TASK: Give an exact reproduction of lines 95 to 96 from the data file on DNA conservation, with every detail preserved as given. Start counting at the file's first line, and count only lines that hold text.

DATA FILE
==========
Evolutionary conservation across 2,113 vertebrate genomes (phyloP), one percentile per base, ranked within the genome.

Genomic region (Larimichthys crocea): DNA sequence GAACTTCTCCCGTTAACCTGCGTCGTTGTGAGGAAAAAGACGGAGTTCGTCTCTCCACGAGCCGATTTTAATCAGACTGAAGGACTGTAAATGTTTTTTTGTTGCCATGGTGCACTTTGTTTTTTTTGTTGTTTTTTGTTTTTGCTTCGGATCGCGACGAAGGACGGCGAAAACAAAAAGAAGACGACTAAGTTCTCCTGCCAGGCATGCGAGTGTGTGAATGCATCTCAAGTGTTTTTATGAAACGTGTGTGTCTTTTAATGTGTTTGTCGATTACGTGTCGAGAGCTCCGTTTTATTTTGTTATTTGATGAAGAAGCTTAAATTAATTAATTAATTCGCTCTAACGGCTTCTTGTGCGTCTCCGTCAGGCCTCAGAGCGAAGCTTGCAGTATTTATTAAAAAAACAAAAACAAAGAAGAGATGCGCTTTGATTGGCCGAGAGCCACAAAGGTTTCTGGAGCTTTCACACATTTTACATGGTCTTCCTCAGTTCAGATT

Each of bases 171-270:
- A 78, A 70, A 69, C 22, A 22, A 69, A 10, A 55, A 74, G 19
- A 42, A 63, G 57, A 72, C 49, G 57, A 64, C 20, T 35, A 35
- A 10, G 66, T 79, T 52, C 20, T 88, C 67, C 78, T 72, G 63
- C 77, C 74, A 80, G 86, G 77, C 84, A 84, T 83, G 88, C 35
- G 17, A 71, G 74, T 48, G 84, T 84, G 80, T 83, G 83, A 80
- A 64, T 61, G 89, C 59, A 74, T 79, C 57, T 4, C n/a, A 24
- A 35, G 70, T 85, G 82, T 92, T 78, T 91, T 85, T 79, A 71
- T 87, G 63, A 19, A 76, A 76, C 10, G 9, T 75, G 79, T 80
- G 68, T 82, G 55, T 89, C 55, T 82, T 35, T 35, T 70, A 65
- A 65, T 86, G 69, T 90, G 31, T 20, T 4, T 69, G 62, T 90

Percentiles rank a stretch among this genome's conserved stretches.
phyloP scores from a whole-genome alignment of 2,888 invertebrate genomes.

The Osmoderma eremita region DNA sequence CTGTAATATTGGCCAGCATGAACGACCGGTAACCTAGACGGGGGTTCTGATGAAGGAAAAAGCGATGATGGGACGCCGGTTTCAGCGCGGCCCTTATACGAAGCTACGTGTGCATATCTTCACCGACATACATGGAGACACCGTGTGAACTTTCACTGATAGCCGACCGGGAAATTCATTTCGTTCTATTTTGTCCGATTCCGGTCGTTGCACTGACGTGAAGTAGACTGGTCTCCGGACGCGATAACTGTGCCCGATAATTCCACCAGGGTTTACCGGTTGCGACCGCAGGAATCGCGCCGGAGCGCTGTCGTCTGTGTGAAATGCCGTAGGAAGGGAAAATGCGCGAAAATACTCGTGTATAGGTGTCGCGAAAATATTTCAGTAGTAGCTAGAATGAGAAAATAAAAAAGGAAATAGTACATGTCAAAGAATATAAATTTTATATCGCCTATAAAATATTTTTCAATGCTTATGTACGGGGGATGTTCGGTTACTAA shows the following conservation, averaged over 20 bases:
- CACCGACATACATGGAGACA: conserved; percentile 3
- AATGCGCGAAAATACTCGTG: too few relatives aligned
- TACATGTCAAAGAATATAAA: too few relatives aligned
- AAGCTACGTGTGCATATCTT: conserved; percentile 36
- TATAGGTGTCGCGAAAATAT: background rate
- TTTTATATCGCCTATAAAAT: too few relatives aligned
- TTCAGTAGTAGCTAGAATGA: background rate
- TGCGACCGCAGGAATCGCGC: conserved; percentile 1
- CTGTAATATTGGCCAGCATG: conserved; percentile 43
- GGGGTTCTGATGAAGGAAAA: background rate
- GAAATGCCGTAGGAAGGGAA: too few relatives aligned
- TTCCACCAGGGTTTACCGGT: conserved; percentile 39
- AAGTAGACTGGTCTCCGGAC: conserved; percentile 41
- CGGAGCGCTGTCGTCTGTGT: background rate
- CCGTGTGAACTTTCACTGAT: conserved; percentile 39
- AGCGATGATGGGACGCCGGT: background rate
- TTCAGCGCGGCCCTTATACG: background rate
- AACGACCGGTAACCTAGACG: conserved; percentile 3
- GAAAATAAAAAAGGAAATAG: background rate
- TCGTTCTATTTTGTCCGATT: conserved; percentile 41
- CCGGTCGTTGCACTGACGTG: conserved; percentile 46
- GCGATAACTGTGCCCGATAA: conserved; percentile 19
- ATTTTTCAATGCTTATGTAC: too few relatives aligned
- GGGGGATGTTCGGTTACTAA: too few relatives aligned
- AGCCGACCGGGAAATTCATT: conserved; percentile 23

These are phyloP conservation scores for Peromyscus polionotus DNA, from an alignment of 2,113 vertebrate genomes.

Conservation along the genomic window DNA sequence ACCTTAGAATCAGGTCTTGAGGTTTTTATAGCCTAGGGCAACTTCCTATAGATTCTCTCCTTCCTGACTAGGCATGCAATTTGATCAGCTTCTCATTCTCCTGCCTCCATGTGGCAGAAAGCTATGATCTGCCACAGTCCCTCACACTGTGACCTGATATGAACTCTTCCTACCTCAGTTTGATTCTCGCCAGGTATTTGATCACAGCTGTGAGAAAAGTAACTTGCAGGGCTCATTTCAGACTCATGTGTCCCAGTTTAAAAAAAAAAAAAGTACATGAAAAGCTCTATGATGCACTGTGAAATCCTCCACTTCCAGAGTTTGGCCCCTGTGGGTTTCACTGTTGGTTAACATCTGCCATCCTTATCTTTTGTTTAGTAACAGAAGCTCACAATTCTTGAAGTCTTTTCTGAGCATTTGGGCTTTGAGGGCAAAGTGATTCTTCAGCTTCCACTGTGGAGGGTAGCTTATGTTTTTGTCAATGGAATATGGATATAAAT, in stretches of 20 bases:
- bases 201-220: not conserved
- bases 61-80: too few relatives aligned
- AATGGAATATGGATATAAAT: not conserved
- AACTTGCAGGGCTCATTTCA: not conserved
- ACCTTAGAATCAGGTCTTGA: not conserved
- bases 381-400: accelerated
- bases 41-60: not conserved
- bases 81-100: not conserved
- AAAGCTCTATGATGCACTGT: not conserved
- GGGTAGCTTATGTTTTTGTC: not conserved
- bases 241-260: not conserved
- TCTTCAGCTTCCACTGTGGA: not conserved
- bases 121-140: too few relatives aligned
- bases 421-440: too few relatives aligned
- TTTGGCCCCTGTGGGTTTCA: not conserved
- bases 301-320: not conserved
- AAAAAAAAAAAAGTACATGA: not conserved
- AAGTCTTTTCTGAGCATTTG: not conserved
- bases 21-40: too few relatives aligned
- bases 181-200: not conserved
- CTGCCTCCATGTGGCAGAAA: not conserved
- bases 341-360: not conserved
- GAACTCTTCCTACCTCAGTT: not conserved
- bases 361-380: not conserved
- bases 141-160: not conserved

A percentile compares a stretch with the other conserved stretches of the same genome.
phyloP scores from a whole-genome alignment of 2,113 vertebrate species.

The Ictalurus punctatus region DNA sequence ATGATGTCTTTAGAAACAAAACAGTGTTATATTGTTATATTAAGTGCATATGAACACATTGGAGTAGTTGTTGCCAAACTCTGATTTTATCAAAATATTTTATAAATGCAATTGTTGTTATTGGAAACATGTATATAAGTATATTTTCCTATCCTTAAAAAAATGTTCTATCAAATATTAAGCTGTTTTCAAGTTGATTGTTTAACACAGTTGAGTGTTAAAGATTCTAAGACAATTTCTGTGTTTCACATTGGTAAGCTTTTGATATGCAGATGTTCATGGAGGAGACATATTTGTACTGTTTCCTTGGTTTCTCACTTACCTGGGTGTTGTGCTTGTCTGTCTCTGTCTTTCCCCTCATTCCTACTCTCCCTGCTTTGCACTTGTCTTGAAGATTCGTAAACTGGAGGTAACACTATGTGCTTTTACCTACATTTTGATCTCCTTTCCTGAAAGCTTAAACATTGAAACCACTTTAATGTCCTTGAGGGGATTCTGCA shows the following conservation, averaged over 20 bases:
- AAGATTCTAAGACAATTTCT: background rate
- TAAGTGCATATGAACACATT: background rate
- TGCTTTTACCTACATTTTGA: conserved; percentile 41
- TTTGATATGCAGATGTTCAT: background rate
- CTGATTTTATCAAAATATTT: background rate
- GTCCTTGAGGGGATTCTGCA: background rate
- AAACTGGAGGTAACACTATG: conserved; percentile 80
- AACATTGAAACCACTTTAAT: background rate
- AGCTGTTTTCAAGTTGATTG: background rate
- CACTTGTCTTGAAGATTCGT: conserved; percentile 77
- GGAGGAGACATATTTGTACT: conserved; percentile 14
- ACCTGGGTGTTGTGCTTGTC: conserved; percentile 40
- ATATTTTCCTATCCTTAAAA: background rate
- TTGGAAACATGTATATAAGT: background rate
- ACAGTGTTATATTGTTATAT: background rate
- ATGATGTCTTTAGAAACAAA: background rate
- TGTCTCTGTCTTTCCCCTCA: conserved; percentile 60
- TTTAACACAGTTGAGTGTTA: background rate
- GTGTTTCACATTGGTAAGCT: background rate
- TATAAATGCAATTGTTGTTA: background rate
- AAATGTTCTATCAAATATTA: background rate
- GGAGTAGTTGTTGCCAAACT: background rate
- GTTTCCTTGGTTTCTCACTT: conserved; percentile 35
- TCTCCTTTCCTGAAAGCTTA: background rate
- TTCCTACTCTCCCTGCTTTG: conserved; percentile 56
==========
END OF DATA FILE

- TCTCCTTTCCTGAAAGCTTA: background rate
- TTCCTACTCTCCCTGCTTTG: conserved; percentile 56